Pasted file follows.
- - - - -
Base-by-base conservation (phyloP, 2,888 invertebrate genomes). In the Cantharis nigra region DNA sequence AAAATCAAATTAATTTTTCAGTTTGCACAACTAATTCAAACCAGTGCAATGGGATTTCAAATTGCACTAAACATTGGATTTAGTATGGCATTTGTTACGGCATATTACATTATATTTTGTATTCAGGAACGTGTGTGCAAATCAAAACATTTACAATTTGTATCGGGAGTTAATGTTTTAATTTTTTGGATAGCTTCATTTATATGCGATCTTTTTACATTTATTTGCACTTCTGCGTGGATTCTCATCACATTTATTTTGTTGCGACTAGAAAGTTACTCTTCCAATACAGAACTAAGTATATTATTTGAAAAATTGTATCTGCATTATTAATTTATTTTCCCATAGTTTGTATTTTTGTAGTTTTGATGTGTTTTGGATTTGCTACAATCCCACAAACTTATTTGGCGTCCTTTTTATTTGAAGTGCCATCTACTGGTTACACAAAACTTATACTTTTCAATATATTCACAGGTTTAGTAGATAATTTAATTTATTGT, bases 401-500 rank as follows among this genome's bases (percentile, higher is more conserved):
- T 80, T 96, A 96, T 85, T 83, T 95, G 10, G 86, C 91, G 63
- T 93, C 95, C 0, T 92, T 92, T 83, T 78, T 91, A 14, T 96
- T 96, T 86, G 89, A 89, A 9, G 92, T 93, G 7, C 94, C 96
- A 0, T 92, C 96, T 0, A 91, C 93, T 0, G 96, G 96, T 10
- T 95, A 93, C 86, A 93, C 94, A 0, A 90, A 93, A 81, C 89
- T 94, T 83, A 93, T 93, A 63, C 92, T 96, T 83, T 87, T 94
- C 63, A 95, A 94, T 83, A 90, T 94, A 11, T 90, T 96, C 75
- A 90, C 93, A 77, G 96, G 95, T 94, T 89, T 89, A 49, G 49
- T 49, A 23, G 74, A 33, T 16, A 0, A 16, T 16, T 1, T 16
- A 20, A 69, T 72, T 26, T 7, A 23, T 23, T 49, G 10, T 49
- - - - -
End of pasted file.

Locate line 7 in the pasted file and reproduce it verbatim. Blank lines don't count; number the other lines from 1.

- T 94, T 83, A 93, T 93, A 63, C 92, T 96, T 83, T 87, T 94